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Losing Tax Refunds When in Debt

When you’re in debt, a tax refund gives your finances a needed boost. People often plan to pay important expenses with this money, such as a mortgage or utilities. That’s why losing tax refunds when in debt can come as such an unpleasant surprise. Sadly, this is a reality too many people face when in over their heads in certain kinds of debt.

Because the government, through the IRS, issues your tax refund, most creditors do not have access to this money directly. Money owed due to credit card debt, mortgages, car loans, medical or educational debt, and other unsecured or secured personal loans cannot be recovered by creditors by garnishing your tax return directly. You will be issued a check, allowing you to decide how payments should be made with that money. What few people realize, though, is that debts you own to the federal or state government can be taken directly out of your tax refund through withholding or garnishing the total that you would have received back.

Tax Refunds Taken Due to Governmental Student Loan Default

Most people, of course, don’t believe they owe much money to the government, but these debts are more common than you may think. Since the IRS is issuing the refund, any back taxes you owe will be taken out first. You also could owe a court settlement or child support payments. The most common garnishment, however, is due to defaulted student loans issued by the government—which is also the one that surprises people the most. Because the Department of Education issues Stafford loans and other student loans, these debts are considered debts to the federal government. Your refund can be withheld to pay these debts.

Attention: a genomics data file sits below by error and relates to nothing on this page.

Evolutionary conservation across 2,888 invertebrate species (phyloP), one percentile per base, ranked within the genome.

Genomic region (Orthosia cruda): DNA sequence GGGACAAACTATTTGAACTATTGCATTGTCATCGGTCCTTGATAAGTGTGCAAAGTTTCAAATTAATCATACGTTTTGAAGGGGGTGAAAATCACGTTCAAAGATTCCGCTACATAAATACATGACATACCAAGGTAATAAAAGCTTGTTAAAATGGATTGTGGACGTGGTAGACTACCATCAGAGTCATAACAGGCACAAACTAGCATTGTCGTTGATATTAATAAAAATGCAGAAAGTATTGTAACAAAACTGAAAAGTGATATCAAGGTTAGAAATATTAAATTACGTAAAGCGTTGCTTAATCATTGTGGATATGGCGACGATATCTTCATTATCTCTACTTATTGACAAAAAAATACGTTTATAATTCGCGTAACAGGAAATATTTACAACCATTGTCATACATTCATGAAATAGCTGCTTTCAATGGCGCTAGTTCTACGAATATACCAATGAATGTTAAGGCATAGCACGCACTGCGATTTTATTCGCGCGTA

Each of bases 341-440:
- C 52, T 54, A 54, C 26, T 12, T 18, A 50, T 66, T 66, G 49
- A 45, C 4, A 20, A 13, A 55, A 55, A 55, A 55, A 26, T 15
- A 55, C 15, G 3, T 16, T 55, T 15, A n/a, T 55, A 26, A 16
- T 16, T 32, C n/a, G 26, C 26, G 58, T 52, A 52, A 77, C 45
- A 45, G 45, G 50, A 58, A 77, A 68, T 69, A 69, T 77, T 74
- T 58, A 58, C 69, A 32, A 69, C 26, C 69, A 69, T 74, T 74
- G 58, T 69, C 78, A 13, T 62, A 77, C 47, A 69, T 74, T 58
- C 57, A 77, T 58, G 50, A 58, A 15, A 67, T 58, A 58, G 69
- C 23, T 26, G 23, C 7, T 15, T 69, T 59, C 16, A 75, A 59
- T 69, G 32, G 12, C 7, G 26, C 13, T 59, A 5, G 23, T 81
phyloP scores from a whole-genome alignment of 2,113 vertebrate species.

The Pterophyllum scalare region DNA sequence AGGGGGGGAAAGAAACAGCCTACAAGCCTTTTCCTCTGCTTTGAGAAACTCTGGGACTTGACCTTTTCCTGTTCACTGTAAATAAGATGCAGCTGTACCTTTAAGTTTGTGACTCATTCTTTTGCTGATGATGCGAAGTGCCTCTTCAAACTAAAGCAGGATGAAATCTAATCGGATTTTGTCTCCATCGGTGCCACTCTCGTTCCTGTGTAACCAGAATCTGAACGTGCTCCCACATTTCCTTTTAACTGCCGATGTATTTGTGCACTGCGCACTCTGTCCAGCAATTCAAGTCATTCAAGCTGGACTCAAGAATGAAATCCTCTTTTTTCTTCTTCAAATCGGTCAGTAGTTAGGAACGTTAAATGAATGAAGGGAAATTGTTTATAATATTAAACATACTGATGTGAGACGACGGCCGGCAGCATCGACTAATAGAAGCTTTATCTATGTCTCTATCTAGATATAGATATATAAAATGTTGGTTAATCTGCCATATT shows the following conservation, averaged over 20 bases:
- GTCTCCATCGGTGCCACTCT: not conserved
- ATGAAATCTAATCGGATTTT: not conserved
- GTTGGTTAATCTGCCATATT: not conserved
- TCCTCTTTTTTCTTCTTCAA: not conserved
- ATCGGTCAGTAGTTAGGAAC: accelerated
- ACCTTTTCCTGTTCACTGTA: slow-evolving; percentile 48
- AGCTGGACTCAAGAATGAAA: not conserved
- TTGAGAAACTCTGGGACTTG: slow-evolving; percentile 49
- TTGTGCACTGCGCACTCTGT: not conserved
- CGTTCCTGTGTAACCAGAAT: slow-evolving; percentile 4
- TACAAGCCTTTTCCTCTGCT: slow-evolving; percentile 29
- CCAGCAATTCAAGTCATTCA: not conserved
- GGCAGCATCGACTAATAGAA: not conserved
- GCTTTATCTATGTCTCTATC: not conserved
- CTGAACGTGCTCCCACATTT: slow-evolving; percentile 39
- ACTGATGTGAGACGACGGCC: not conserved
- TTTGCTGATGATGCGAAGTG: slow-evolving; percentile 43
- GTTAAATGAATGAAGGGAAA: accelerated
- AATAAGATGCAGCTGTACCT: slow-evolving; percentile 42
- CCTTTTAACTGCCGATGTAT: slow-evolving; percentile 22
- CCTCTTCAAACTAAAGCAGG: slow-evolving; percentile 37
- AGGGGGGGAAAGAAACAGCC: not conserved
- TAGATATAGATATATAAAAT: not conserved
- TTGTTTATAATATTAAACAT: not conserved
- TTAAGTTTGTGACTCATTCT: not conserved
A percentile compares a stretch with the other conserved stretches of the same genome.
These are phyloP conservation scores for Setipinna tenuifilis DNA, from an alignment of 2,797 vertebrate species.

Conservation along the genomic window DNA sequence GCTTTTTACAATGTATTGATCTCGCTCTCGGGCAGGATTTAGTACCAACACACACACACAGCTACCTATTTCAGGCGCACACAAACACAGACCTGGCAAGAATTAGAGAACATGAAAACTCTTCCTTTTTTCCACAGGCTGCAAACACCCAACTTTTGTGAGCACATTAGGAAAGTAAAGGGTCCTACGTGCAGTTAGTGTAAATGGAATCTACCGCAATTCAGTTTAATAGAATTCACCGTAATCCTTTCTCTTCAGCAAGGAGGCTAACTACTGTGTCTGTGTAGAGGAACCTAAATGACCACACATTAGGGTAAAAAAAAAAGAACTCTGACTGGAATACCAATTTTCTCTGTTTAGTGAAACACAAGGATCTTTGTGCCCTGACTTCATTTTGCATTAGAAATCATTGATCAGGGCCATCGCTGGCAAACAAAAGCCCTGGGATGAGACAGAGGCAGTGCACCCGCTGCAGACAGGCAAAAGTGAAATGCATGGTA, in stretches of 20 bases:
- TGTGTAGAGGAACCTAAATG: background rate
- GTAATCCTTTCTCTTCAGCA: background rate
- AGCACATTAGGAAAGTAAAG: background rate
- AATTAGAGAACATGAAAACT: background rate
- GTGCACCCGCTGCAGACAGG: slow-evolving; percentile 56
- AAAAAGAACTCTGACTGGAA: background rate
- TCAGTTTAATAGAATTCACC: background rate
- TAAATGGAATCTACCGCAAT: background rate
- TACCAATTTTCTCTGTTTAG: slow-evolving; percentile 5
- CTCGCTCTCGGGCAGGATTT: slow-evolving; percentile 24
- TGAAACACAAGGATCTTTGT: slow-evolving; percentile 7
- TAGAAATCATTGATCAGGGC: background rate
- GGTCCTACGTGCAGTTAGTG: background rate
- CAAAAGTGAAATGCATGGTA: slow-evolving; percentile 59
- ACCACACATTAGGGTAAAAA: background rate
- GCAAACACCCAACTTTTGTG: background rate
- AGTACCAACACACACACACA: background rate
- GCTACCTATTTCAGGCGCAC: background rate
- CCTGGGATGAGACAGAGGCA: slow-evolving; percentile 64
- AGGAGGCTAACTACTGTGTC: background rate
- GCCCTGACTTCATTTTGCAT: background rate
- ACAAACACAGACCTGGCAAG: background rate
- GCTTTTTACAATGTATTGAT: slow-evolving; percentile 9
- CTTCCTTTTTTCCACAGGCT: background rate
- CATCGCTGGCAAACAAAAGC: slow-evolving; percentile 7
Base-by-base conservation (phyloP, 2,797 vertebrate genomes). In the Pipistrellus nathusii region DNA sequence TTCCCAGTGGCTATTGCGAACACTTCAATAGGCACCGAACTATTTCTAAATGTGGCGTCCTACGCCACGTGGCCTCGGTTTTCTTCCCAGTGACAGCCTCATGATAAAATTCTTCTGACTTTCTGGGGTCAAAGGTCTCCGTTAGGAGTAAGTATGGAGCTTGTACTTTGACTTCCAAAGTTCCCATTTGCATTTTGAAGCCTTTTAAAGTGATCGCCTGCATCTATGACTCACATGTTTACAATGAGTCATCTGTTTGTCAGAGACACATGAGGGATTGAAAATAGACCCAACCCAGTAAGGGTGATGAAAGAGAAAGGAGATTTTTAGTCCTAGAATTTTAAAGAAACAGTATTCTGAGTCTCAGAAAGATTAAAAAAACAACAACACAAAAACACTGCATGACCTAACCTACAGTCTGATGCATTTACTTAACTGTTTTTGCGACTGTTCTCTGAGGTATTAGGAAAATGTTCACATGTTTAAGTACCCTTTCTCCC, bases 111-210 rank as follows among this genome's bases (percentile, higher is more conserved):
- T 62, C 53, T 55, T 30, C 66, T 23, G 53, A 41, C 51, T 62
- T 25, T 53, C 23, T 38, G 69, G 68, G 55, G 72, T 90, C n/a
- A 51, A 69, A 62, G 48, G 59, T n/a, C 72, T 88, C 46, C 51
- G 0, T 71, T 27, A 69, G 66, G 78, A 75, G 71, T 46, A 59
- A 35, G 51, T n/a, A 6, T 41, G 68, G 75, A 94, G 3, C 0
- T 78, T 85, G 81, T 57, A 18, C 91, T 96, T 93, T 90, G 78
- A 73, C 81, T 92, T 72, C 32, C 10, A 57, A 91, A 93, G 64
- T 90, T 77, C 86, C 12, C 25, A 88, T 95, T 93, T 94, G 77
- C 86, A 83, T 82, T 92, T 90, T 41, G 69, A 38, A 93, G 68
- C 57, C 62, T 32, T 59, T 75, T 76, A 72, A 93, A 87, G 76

Unfortunately, such garnishments, called tax refund intercepts by the IRS, are difficult to contest. A hearing can be held to formally protest the garnishment, but the money will only be released to you if you can prove that your debt was not in default. You may also be able to recover the money if you filed your taxes jointly with a spouse, and it was his or her student loan that is actually in default. In most cases, people simply give up on recovering the refund and focus on having less money withheld during the next tax year.

Whether you get such money returned or not depends largely on the unique circumstances of your case. An Ohio consumer protection lawyer will be best able to advise you on your chances. Even if you aren’t able to recover your tax refund, there are options that will allow you to get your finances back on track. Call the Ohio bankruptcy attorneys at Cleveland Bankruptcy Attorneys today at (216) 586-6600 today to find out how we can help you get control of your finances and your life once more.

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